260 million reasons to smile
05th October 2019
Guest contribution by Kaleyesus Bekele
The fastest growing airline in Africa, Ethiopian Airlines, has earned an operating profit of USD 260 million in the 2018-2019 fiscal year that ended in June 2019.
The national carrier generated USD four billion operating revenue and made a net profit of USD 189 million. Passenger number grew by 17 percent to 12.1 million, a record high number of passengers. Ethiopian Cargo transported 432,000 tons of cargo in the year under review.
Ethiopian Airlines Group Chief Executive Officer Tewolde Gebremariam told The Reporter that the 2018-2019 fiscal year was the most challenging year in the history of the 73-year-old airline. “As you know the 2018-2019 was a very challenging year. In fact we believe that it was the toughest year in our history,” Tewolde said.
According to Tewolde, the tragic Boeing B737-8 MAX plane accident that claimed 157 lives in March was the biggest challenge the airline faced. “We lost our dear colleagues and valued customers and we still remember them in our daily lives. Managing the accident crisis was a challenge,” he said.
In the aftermath of the tragic accident, Ethiopian was first airline that grounded its MAX fleet. The carrier placed [an] order for 30 B737-MAX jetliner and took delivery of five and 25 more on its order book when the accident occurred.
The airline lost one B737-8 MAX aircraft in the accident and grounded the remaining four. Tewolde said the accident crisis was professionally handled adding that the vote of confidence the airline got from the traveling public was encouraging. “We also have issues with the 787 aircraft powered by Rolls Royce engines. Although Rolls Royce is compensating us we are facing shortage of aircraft,” Tewolde said.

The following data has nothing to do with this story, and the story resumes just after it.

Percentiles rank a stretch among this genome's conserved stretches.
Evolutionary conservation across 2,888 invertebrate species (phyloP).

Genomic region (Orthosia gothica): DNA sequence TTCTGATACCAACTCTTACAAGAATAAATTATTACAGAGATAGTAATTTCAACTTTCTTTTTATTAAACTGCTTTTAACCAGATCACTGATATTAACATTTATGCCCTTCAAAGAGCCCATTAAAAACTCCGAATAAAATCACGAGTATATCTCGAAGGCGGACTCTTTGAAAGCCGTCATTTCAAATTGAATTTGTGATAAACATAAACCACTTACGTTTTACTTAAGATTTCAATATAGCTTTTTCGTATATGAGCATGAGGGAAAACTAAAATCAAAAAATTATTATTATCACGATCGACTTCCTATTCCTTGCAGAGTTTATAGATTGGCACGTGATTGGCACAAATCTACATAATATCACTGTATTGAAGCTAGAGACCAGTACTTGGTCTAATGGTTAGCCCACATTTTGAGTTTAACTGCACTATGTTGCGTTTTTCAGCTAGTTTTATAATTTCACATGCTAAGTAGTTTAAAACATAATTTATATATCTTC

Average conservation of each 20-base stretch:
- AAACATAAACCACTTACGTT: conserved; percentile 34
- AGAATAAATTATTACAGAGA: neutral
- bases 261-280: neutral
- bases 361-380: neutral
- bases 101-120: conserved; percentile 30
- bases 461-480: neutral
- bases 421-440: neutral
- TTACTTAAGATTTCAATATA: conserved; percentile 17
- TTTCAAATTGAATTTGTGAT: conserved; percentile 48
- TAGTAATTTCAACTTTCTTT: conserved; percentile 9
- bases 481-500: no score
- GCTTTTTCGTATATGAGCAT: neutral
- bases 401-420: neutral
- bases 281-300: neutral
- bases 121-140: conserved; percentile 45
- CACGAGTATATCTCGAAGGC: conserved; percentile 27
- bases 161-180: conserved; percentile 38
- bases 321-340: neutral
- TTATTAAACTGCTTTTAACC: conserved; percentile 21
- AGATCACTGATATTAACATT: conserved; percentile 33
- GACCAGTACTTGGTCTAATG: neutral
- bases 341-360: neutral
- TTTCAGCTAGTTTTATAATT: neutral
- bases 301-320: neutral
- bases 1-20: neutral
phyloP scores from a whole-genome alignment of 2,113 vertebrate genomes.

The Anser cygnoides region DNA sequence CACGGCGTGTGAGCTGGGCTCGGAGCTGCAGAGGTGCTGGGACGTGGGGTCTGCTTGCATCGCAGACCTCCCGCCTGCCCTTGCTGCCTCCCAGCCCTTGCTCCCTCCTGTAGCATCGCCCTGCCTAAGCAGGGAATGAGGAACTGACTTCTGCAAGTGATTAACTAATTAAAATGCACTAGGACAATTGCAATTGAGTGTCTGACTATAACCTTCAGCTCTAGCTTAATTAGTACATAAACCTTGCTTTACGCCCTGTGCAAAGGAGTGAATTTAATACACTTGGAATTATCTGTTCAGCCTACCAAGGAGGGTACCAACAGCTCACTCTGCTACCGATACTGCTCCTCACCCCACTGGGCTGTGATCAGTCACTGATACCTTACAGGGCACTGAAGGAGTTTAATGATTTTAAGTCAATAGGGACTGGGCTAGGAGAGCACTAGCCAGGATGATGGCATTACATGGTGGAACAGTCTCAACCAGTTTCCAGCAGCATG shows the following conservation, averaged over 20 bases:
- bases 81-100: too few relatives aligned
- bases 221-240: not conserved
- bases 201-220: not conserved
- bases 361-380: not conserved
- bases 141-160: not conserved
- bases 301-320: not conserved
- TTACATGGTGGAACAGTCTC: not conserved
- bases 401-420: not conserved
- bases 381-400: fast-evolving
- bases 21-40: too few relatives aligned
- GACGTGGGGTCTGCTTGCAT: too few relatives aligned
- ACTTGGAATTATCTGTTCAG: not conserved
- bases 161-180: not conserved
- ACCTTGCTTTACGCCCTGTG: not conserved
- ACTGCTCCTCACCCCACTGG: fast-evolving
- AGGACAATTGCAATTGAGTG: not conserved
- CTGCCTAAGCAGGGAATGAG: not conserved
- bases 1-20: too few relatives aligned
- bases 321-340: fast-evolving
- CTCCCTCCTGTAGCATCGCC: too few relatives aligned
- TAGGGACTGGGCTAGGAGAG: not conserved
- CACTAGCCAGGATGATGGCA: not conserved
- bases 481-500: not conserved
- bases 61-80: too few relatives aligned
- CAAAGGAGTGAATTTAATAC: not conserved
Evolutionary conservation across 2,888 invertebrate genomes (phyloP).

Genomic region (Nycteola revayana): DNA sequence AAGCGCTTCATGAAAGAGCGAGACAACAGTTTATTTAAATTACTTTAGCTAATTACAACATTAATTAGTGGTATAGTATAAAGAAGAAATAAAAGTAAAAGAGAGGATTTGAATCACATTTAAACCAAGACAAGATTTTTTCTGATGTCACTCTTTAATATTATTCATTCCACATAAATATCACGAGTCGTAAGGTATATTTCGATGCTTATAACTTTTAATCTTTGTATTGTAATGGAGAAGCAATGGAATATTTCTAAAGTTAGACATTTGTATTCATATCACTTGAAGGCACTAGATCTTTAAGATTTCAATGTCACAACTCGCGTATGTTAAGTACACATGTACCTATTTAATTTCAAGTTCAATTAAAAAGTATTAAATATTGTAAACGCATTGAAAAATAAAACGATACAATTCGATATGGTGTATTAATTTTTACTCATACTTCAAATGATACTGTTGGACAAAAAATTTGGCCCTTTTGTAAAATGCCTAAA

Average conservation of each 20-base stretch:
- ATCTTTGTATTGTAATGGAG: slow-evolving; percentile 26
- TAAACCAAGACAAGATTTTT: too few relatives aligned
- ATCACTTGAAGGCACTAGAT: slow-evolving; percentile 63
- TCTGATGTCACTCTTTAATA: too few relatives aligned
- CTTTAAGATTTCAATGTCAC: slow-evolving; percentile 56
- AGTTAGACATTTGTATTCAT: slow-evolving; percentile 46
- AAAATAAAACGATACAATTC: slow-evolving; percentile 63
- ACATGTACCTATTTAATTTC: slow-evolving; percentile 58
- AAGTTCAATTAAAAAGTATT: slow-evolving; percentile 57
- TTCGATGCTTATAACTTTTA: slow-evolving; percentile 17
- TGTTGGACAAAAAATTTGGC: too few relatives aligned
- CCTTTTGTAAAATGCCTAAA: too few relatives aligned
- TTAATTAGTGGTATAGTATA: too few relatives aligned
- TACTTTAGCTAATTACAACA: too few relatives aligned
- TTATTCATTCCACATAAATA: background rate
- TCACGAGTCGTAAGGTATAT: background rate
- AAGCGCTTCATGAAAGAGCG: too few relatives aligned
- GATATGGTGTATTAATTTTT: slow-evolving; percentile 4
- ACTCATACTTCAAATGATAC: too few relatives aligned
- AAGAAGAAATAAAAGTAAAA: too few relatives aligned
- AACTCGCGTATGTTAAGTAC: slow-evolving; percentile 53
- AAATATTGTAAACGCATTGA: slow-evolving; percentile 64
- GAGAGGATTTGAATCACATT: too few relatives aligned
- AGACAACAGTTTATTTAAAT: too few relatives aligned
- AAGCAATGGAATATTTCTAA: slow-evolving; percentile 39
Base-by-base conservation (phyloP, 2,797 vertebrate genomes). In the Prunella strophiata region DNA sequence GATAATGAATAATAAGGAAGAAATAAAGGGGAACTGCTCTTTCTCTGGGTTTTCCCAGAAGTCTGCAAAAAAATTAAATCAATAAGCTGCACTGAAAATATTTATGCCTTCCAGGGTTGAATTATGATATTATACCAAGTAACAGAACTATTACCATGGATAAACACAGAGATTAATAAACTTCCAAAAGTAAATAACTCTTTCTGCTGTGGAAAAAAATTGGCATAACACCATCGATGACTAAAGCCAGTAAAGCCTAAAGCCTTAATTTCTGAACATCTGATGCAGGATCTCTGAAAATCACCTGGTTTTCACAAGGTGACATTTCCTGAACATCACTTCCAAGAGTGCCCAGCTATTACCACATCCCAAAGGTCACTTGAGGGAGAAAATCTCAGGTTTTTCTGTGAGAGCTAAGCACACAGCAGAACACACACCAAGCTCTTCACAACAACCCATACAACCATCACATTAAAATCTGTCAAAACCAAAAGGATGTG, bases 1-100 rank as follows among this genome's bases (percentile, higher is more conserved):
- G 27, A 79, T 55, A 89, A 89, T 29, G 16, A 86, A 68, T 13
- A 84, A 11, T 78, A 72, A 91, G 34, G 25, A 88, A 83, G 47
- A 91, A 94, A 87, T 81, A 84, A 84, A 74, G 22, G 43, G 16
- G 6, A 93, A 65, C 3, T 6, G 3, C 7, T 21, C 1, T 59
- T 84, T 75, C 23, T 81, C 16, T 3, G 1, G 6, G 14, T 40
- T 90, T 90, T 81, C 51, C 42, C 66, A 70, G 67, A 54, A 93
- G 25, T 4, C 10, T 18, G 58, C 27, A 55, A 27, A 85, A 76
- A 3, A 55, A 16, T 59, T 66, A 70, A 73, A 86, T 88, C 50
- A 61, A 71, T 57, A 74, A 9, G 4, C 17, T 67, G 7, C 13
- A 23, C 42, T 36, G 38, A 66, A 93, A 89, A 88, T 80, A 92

The global economic slow down triggered by the US China trade war, African countries debt stress, sudden surge in fuel price are some of the major challenges the airline faced. The price of jet fuel has jumped by 21 percent and this has increased our operating cost. “The decline in Ethiopia’s export has affected us but we moved our cargo planes to Europe and China routes,” he said.
Ethiopian has been unable to repatriate its fund from many African countries. According to the CEO, the airline has faced challenges in repatriating its funds from countries like Angola, Zimbabwe, Congo Brazzaville, Central African Republic, Sudan and Eritrea. “We have blocked funds in some African countries and we are losing money due to the currency fluctuations. We had discussions with the respective governments but we did not find any solution so far,” he said.
In a related news, the management of Ethiopian Airlines has presented a 15-year growth strategy that dubbed Vision 2035 to the Board of Directors chaired by Abadulla Gemeda, former speaker of the House of People’s Representatives. Tewolde said the growth strategy would scale up the growth of the airline. “It has not yet been approved by the Board so I better not go into details,” he said.
Vision 2035 would make Ethiopian a USD 25 billion company with more than 200 aircraft by 2035. Ethiopian currently operates a young fleet of 121 aircraft with average age of five years to 125 destinations.